I've built 8-figure businesses from $0 of investment based on that concept, and I'm certainly not alone. It's really just about looking for ways to get paid before you have to pay the final bill. It's Bootstrapping 101 when it comes to marketing and it works amazingly well if you have a product that sells. And if you don't have a product that sells, marketing isn't your problem anyway.

Paying for "Stuff"

The last category of course is just "stuff." Stuff is everything from our office space (if that's still a thing) to our SaaS expenses every month (definitely a thing) to inventory that we might need.

The short answer here is — we forgo everything we can until we absolutely need it. I mean — everything. At we still run all of our finances (I'm the CFO) on a Google sheet — for free. Whatever we absolutely can't live without, we'd put on a credit card, and even then, we would only put things on a credit card that has some sort of resale value, like inventory. Never, ever, ever put salaries or office space on a credit card unless you want to ensure that card will never get paid off again.

There's no magical answer here. It's "we forgo every possible expense until we can't live without it." And what's funny, is that 12 years later there are still tons of things that we pay $0 for (Slack, accounting software, office space) and we've never missed it.

I'd love to hear stories of where you've creatively financed your startup so I can share those with our community. Drop me a line —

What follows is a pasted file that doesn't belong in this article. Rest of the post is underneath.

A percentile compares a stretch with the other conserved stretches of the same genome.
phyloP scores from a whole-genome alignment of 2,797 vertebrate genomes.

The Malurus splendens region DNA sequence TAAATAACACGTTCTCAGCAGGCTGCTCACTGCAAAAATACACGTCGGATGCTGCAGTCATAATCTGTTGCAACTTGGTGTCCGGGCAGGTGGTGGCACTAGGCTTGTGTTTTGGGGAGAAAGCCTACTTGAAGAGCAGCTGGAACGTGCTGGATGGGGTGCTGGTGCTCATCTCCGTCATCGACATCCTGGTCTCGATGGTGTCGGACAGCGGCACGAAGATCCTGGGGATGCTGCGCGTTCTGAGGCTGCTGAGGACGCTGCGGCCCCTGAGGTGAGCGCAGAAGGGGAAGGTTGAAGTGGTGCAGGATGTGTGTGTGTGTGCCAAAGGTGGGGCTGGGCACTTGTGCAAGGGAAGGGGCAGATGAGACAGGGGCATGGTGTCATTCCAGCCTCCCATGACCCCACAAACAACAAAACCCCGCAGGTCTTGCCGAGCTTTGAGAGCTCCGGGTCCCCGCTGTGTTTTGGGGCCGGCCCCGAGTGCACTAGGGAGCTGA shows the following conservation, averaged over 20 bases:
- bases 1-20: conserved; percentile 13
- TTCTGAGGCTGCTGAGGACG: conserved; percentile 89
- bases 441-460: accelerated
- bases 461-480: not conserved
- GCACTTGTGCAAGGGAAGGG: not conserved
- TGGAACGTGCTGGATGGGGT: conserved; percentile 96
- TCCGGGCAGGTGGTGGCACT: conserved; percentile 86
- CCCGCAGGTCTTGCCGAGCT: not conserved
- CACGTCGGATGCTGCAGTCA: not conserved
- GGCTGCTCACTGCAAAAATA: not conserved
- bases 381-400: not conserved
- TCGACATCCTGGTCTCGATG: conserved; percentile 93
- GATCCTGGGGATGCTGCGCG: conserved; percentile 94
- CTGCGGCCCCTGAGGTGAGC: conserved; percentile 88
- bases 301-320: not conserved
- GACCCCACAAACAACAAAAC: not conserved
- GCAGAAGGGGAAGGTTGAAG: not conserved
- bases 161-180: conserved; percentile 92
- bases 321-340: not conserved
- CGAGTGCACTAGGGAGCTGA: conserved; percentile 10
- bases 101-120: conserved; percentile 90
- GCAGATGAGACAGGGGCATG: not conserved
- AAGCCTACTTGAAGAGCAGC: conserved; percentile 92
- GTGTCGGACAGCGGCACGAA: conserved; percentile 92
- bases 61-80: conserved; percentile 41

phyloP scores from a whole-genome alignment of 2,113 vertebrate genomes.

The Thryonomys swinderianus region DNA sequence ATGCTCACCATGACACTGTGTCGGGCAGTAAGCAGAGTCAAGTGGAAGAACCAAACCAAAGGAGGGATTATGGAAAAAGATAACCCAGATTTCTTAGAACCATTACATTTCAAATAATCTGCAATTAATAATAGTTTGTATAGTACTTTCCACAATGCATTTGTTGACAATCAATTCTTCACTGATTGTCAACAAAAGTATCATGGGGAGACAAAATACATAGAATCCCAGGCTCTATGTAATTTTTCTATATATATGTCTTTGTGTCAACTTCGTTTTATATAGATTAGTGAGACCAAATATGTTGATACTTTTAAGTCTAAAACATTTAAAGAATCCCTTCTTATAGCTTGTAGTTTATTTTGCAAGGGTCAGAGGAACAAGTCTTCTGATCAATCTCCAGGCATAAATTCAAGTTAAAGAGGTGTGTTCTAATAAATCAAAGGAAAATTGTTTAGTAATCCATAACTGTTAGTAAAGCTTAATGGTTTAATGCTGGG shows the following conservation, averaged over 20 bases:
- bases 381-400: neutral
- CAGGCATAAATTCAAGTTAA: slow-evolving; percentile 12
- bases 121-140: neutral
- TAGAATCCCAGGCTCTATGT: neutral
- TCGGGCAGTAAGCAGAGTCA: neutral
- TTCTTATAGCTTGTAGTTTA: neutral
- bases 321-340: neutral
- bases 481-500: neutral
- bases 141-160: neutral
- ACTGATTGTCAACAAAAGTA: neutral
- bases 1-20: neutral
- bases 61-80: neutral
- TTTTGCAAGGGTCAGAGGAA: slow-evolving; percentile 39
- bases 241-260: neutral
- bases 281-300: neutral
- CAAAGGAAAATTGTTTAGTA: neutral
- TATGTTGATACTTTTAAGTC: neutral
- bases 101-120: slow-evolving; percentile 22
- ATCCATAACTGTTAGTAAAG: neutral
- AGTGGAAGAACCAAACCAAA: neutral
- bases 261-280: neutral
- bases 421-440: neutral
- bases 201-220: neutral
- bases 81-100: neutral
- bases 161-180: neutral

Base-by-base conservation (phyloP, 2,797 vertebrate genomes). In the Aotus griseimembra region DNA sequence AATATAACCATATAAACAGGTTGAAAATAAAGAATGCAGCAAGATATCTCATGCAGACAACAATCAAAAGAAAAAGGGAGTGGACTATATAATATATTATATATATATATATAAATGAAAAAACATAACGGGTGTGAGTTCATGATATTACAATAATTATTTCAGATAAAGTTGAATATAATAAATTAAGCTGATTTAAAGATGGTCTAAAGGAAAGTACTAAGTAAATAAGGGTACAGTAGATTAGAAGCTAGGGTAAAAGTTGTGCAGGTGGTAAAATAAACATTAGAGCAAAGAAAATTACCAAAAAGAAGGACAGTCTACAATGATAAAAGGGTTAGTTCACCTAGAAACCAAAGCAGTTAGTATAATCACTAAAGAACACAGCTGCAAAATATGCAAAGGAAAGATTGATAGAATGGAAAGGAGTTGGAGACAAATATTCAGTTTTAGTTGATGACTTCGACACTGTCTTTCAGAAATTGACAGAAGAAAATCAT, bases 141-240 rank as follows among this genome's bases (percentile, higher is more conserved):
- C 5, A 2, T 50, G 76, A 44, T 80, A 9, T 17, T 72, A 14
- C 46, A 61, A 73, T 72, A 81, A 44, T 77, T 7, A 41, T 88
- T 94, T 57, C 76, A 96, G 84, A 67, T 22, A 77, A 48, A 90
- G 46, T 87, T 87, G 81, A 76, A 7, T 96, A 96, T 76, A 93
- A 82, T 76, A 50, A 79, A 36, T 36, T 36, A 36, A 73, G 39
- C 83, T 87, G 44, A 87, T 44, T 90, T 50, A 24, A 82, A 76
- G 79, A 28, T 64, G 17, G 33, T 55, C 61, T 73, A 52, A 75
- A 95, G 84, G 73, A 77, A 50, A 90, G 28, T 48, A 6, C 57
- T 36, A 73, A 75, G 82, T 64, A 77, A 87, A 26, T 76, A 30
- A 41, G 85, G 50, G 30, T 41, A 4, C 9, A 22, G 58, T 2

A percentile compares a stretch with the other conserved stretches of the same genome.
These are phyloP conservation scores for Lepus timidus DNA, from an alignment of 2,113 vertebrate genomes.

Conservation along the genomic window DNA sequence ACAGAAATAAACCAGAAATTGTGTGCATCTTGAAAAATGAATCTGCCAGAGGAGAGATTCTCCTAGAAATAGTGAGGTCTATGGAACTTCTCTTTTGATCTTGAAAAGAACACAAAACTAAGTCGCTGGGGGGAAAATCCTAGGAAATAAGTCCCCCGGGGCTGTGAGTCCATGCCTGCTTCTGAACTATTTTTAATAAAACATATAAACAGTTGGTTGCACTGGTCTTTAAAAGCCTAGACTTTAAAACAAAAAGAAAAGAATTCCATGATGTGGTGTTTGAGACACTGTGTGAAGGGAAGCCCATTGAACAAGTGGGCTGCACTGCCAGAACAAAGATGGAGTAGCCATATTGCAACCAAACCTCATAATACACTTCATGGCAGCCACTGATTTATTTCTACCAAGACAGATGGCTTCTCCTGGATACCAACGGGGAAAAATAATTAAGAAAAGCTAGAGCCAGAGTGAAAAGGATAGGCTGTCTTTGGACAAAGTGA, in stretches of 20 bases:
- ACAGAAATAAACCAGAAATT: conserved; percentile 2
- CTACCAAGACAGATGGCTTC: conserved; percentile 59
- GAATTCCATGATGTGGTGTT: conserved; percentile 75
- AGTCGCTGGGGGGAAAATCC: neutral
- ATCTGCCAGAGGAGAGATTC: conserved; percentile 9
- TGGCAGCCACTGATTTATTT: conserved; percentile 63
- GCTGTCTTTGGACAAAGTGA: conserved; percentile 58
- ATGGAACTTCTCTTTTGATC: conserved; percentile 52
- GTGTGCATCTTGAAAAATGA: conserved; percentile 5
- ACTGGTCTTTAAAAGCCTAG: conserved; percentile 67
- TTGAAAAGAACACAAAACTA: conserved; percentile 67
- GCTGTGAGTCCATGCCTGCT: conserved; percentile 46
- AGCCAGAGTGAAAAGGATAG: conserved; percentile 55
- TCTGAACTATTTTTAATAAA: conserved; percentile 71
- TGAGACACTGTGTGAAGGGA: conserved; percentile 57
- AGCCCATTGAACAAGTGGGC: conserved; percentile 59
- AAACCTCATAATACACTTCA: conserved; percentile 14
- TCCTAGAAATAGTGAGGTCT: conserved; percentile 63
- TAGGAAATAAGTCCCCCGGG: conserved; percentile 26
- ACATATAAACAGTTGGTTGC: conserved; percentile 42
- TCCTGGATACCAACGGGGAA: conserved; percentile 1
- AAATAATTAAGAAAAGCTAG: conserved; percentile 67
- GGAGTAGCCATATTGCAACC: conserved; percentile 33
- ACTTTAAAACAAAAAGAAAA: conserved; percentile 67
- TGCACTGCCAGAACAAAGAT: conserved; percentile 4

Don’t miss out on free credits from Google Cloud for Startups! It’s your chance to leverage powerful cloud solutions without the initial cost. Click here to get started and propel your startup forward.

In Case You Missed It

The Case for Growing Slowly Instead of going full force too fast early on, take the time to understand whether the bets you’re paying back or not and when it’s time to change direction.

We Only Have to be Right Once (podcast) Founders sometimes think they’ve reached that billion-dollar moment in their Startup and then end up disappointed by the result. But how many shots do we actually have? If we can only be right once, we should be fully equipped once we get to that point.

Don't Rush into Your Second Act After a successful exit, most Founders are overly eager to start their next big idea and land another win. But is that the best approach to take?

About the Author

Wil Schroter

Wil Schroter is the Founder + CEO @, a startup platform that includes BizplanClarity, Fundable, Launchrock, and Zirtual. He started his first company at age 19 which grew to over $700 million in billings within 5 years (despite his involvement). After that he launched 8 more companies, the last 3 venture backed, to refine his learning of what not to do. He's a seasoned expert at starting companies and a total amateur at everything else.

Discuss this Article

Unlock Startups Unlimited

Access 20,000+ Startup Experts, 650+ masterclass videos, 1,000+ in-depth guides, and all the software tools you need to launch and grow quickly.

Already a member? Sign in

Copyright © 2024 LLC. All rights reserved.